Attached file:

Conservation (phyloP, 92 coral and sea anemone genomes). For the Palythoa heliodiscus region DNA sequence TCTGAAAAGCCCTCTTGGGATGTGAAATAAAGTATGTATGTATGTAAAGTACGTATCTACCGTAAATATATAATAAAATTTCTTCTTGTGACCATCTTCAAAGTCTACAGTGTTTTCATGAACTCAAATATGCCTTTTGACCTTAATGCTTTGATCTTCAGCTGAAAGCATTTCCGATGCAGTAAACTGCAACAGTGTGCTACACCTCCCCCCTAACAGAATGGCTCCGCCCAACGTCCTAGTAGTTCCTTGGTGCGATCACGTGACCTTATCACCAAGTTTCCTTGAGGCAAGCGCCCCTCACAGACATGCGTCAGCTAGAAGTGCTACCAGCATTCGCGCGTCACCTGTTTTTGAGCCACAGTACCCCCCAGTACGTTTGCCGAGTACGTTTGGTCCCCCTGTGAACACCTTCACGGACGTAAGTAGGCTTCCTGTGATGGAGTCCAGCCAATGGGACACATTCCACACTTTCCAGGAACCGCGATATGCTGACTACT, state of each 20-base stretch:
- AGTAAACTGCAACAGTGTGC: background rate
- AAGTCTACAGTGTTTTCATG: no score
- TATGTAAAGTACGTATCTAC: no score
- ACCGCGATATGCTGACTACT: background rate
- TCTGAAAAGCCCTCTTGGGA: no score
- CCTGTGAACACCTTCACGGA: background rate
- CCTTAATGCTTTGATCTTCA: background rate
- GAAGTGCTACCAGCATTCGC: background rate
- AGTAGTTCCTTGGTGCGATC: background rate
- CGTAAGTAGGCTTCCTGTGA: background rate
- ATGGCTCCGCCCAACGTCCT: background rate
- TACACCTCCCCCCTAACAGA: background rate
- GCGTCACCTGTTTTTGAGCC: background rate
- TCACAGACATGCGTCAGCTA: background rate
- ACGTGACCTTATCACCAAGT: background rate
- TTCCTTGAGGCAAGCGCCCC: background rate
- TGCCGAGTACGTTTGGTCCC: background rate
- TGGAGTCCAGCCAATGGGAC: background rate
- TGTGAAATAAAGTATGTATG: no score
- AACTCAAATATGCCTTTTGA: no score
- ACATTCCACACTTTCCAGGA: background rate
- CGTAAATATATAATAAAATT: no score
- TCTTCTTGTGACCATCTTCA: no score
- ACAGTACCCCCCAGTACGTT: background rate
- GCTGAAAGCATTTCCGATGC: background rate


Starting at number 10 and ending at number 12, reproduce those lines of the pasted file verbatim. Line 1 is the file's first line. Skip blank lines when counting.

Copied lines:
- AGTAGTTCCTTGGTGCGATC: background rate
- CGTAAGTAGGCTTCCTGTGA: background rate
- ATGGCTCCGCCCAACGTCCT: background rate